Claim 2: The U.S. government invested more money in Tesla and SpaceX than Elon Musk did. Yet the government has no voice in corporate decisions.
Existential Comics tweeted: “The government invested more money in Tesla & SpaceX than you, by far. They have no voting shares because you sell off over inflated stocks to keep the public from having a say in your run your publicly funded companies.”
Existential Comics is generally correct. It’s true that government agencies have invested more total dollars in Tesla and SpaceX than Musk has personally. But, comparing Musk’s financial contributions with the U.S. government fails to account for private equity groups, such as Alphabet and Fidelity Investments, which have invested more than a billion dollars combined in Tesla Motors.
Tesla: As stated, according to the Good Jobs First study, Tesla Motors has received $3.5 billion in subsidies, including government tax breaks. Musk had invested $70 million of his own money in the company as of 2012, according to Investors’ Business Daily (need to confirm source).
Musk has famously not accepted salary from Tesla and says he won’t do so until the company reaches $100 billion in market capitalization, meaning its value on the NASDAQ stock exchange. If and when it does reach this financial threshold, Musk could see a windfall of $55.9 billion (Bloomberg).
SpaceX: It’s more difficult to calculate the finances of SpaceX since since it’s a privately held company, and thus not required to list its earnings. Because the funding of SpaceX is less transparent, media outlets consistently refer back to an article in The Los Angeles Times claiming Musk ventures have received $4.9 billion in government subsidies. Musk disputes the characterization made in The Los Angeles Times story as one-sided.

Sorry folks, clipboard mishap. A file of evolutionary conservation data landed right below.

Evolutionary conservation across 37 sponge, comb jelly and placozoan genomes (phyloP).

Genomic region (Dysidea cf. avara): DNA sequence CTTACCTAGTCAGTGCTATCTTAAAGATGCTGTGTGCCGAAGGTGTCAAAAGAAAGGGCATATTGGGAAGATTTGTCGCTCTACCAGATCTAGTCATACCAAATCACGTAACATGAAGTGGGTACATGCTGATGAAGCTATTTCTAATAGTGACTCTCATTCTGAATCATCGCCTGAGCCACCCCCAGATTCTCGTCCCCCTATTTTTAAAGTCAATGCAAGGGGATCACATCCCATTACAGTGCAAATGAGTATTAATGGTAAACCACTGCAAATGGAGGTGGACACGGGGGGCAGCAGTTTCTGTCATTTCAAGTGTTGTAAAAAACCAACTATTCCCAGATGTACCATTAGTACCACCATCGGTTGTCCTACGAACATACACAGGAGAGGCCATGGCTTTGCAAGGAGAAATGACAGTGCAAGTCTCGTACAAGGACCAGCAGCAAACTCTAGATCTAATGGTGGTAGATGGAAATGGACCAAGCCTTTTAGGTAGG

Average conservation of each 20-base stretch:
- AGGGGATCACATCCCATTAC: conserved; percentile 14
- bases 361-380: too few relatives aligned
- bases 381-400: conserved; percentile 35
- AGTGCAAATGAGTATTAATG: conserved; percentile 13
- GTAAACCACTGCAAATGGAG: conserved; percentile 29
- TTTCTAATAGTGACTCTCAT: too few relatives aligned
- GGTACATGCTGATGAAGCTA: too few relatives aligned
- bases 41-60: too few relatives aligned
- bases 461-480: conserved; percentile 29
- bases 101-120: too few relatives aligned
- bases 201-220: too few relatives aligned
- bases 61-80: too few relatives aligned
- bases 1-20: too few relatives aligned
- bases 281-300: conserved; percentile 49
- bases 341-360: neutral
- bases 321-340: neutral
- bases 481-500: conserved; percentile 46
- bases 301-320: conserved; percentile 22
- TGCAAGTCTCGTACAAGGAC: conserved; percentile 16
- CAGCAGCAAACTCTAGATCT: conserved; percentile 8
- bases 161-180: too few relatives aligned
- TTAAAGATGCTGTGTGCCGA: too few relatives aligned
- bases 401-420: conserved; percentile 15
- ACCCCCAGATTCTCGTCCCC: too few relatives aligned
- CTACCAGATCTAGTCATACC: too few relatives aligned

But based off what we know, and using The Los Angeles Times story as little as possible, Existential Comics claim is partly true. Musk has invested roughly $100 million of his own money in SpaceX, while NASA and the U.S. Air Force alone have allocated at least $5.5. billion to various SpaceX ventures, according to The Los Angeles Times.
Much of that taxpayer money has come in the form of contracts. The Wall Street Journal estimated that 70 percent of SpaceX contracts come from the U.S. government. An op-ed in Ars Technica said NASA internal documents put the figure at 85 percent.
The Air Force, in particular, is beginning to award SpaceX contracts typically reserved for the United Launch Alliance, the joint venture of Lockheed Martin and Boeing. In March 2018, the U.S. Air Force entered into a $290 million contract with SpaceX to launch three GPS satellites by 2020, according to The Wall Street Journal.
SpaceX has also received considerable investment from private equity firms. Fidelity Investments invested $400 million in April 2018. This was on top of the billion dollars Fidelity invested alongside Alphabet Inc. in 2015 (Forbes). Alphabet secured a 7.5% stake in SpaceX in that deal. (https://www.fool.com/investing/2016/06/25/how-does-spacex-make-money.aspx)
Better than the alternative?
Musk presents SpaceX as a taxpayer-reliant business that’s vastly more cost effective than the alternative. He’s criticized the United Launch Alliance, SpaceX’s competition for space contracts, for receiving around $1 billion from the U.S. Air Force regardless of how many rockets the company launches (Futurism). A SpaceX launch costs roughly $70 million less than the service ULA provides (Tech Crunch).
SpaceX’s annual budget is between $800 and $900 million, a figure cited in 2015 by Ashlee Vance in his biography of Musk (The Motley Fool). The Wall Street Journal reported SpaceX was barely managing this budget after obtaining internal SpaceX documents that showed the company had a profit margin of about 0.2 percent in 2015, leaving the company vulnerable to an accident or bad year. But business tides have shifted for SpaceX, with the successful launch of the Falcon Heavy in February apparently persuading the government to award the space company with more lucrative contracts.
Fox News Business calculated that SpaceX earned roughly $1.15 billion in revenue after launching 16 rockets between January and November 2017.
Claim 3: Elon Musk prospered from closing PayPal accounts and “pocketing the balance.”
Existential Comics tweeted: “Jesus dude, market cap isn’t what was invested. You put in like $70 million of the money you got from ripping people off with PayPal. The government put in half a billion. If you allowed that money to be vested into shares, they would OWN part of that market cap.”